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Auktionen Dr. Crott 91st Auction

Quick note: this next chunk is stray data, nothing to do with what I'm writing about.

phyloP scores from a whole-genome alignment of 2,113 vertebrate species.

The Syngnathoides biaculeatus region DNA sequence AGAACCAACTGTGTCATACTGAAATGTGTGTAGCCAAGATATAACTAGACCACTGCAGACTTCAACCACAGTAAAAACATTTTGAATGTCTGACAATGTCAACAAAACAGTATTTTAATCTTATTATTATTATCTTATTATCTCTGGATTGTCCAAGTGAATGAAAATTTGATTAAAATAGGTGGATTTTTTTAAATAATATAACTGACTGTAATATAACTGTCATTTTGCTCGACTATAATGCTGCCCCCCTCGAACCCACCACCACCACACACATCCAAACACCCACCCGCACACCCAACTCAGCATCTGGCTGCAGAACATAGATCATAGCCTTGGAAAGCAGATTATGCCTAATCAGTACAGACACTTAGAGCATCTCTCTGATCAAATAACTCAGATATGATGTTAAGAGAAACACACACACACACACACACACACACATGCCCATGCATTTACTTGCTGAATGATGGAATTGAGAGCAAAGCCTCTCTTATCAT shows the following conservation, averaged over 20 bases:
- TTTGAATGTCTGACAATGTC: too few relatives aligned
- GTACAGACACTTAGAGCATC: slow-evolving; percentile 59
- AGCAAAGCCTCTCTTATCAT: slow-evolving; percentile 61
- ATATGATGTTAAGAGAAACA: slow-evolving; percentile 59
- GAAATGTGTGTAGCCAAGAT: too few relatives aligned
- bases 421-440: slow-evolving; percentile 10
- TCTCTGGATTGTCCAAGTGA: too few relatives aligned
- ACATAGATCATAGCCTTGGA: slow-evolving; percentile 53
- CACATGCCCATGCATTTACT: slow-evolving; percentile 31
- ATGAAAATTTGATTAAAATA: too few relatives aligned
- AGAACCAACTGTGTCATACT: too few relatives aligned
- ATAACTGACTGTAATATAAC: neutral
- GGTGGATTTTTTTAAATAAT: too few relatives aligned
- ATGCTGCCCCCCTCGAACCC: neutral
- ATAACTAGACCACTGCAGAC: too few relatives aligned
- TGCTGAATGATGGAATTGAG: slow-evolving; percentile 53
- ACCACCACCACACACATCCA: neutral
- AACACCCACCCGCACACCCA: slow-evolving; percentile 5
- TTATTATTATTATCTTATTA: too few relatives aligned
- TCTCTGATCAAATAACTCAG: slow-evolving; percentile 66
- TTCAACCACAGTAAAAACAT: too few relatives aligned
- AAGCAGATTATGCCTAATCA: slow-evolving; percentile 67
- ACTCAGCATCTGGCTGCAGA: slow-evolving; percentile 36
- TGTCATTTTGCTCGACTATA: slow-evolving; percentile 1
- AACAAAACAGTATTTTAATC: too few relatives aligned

471*470 Du Bois & Fils, Le Locle, Case No. 930, 57 mm, 120 g, circa 1830  A gentleman’s almost as new pocket watch with very rare Debaufré escapement, jumping centre seconds, regulator dial and mock pendulum Case: 18k gold, polished. Dial: enamel, eccentric hour indication with Arabic numerals, centre seconds, aperture for mock pendulum, gold Breguet hands. Movm.: full plate movement, frosted, gilt, Debaufré escapement, large five-arm ring balance. Du Bois & Fils In 1785 Philippe Du Bois and his sons founded the “Du Bois & Fils 1785” watch company at the family seat in Le Locle. Du Bois had already established extensive business connections all over Europe and America as a cloth merchant, which made things much easier for the start-up watch company. During the 19th century Du Bois & Fils opened branches in Germany, the Netherlands, Spain and the United States and business boomed. Due to its proximity to the trade fairs the German Frankfurt branch was particularly important. Source:, as of 03/12/2011 The Debaufré Escapement Invented by P. Debaufré in 1704, this escapement is distinguished by having two escape wheels which are mounted on the same arbour. The escape wheels are staggered. They interact with a semi-circular, wedge- shaped pallet on the balance staff which has chamfered edges. The wheels, which alternately rest on the flat underside or escape past it, impart the impulse to the balance. Du Bois & Fils, Le Locle — 保存如新的男仕懷錶,附極罕見的 Debaufré擒縱,跳躍式中心秒針,校準錶盤及仿鐘擺 40724  C: 2 D: 2 M: 2, 41  14.000 - 18.000 EUR 15.500 - 19.800 USD 126.000 - 162.000 HKD Pierre Jaquet-Droz, Movement No. 42059, Case No. 3185, 54 mm, 122 g, circa 1790  A gentleman’s quarter repeating pocket watch Case: 18k rose gold, polished, reeded band, pusher for repetition via pendant. Dial: enamel, Arabic numerals, signed, blued Breguet hands. Movm.: full plate movement, keywind, applied floral decorations, signed, gilt, chain/fusee, 2 hammers / 2 gongs, verge escapement, three-arm brass balance, steel balance bridge. Pierre Jaquet-Droz (1721 - 1790) Pierre Jaquet-Droz was a Swiss-born watchmaker of the late eighteenth century. He lived in Paris, London, and Geneva, where he designed and built animated dolls, or automata, to help his firm sell watches and mechanical birds. Constructed between 1768 and 1774 by Pierre Jaquet-Droz, his son Henri-Louis (1752-1791), and Jean-Frédéric Leschot (1746-1824) were The Writer (made of 6000 pieces), The Musician (2500 pieces), and The Draughtsman (2000 pieces). His astonishing mechanisms fascinated the kings and emperors of Europe, China, India, and Japan. Some consider these devices to be the oldest examples of the computer. The Writer has an input device to set tabs that form a programmable memory, 40 cams that represent the read-only programme, and a quill pen for output. The work of Pierre Jaquet-Droz predates that of Charles Babbage by decades. The automata of Jaquet-Droz are also considered to be some of the finest examples of human mechanical problem solving. Three particularly complex and still functional dolls, now known as the Jaquet-Droz automata, are housed at the art and history museum in Neuchâtel, Switzerland. Source:, as of 09/09/2014. Pierre Jaquet-Droz — 男仕二問懷錶 40144  C: 2, 7, 10 D: 3, 17, 32 M: 2, 41, 51  3.000 - 4.000 EUR 3.400 - 4.400 USD 27.000 - 36.000 HKD